Tablets may allow a 're-set' for news industry: News Corp.

Tablet computers such as Apple's iPad may allow the news industry a "re-set" and to start charging for content after years of giving it away for free, a senior News Corp. executive said Friday.

News Corp. chief digital officer Jon Miller also said it was too early to make any judgements about the experiment of News Corp.'s The Times with a paid website but charging online readers was "an idea whose time has come."

"A year ago, we were pretty out front with the idea that content has value," Miller told an audience of top technology and media executives at the Fortune Brainstorm Tech conference here.

Now, he said, "it's accepted at a variety of levels. It's more about how it gets done."

News Corp.'s Wall Street Journal already charges a subscription fee for full access to WSJ.com and News Corp. chairman Rupert Murdoch has said he eventually plans to charge online readers of all of the titles in his newspaper stable.

"Dual revenue streams are good businesses," Miller said of a combination of subscription fees and online advertising.

Miller said tablet computers such as the iPad offer great opportunities for news organizations to develop paid applications.

"You see apps being consumed that are paid-for apps," he said.

"I think we're seeing a fundamental shift in where content is consumed and it's on to these kinds of devices," he said. "These tablets are heavy media consumption devices, much more than the Web by itself and even smartphones."

He said the iPad and other tablets being developed offer "very media rich experiences that I think do allow a re-set, perhaps a do-over for the media industry, a chance to get it right."

Consumers need to understand that "there is investment being made in this content," the News Corp. executive said.

Miller declined to give specifics when asked about the number of paid subscribers to Britain's The Times, but said they were "about in line" with what was expected.

"It is early," he said. "It's just a few weeks in."

He pointed to The Wall Street Journal as a newspaper that is successfully charging Web readers and noted that Britain's Financial Times also does so and that The New York Times plans to start charging at the beginning of next year.

"The Wall Street Journal has been in a paid environment for a long time," he said. "There's over a million digital subscribers to The Wall Street Journal in various forms."

Miller acknowledged that erecting a pay barrier around a newspaper website did result in some loss of readership.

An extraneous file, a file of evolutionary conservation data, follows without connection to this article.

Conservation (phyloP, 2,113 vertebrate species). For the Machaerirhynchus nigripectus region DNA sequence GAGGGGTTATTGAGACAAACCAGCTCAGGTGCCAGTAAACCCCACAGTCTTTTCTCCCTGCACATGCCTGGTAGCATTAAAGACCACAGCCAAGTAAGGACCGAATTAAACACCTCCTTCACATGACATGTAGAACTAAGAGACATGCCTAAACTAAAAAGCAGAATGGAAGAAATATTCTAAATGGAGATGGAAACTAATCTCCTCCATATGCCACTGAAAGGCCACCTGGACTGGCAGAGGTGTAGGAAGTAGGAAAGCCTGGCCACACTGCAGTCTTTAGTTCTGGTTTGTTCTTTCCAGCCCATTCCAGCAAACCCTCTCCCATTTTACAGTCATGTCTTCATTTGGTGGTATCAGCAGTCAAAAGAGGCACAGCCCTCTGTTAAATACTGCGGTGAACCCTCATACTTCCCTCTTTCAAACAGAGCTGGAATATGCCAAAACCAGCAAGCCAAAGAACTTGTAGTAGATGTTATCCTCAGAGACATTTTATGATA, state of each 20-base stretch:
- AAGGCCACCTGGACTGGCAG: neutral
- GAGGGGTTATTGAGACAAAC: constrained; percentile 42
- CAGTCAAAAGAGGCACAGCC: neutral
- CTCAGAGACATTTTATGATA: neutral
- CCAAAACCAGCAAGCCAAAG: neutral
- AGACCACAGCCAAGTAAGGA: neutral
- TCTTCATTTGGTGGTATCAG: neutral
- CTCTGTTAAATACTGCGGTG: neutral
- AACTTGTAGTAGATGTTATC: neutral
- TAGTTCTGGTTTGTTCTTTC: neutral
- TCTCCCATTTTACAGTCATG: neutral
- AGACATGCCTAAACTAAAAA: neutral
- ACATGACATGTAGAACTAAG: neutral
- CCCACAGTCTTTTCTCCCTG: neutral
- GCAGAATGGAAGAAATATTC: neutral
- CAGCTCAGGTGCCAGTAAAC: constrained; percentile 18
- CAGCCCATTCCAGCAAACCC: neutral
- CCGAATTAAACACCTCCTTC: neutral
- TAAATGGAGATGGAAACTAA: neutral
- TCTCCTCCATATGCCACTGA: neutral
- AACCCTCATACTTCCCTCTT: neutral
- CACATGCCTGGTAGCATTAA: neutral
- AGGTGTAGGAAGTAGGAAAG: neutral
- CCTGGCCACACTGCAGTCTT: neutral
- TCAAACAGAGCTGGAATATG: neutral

"You lose unique visitors when you do that, unquestionably," he said, but they tend to be those who "dip in and dip out."

"What you do retain are your more core users," he said.

Miller said charging online may not be the way to go for every news outlet.

"I think you do need to have the fortitude to stay the course because you're converting behaviour and the hardest thing to change in the world, one of the hardest things, is consumer behaviour and expectations," he said.

"I don't know that every company can do it," Miller said. "You have to have the will and the wherewithal to do it. News Corp. has both. It certainly has the financial capability of staying the course."

News
i100
News
people Emma Watson addresses celebrity nude photo leak
News
Katie Hopkins appearing on 'This Morning' after she purposefully put on 4 stone.
peopleKatie Hopkins breaks down in tears over weight gain challenge
News
peopleHis band Survivor was due to resume touring this month
PROMOTED VIDEO
Life and Style
ebooksA superb mix of recipes serving up the freshest of local produce in a delicious range of styles
Life and Style
ebooksFrom the lifespan of a slug to the distance to the Sun: answers to 500 questions from readers
Arts and Entertainment
Robert De Niro, Martin Scorsese and DiCaprio, at an awards show in 2010
filmsAll just to promote a new casino
News
i100
News
In this photo illustration a school student eats a hamburger as part of his lunch which was brought from a fast food shop near his school, on October 5, 2005 in London, England. The British government has announced plans to remove junk food from school lunches. From September 2006, food that is high in fat, sugar or salt will be banned from meals and removed from vending machines in schools across England. The move comes in response to a campaign by celebrity TV chef Jamie Oliver to improve school meals.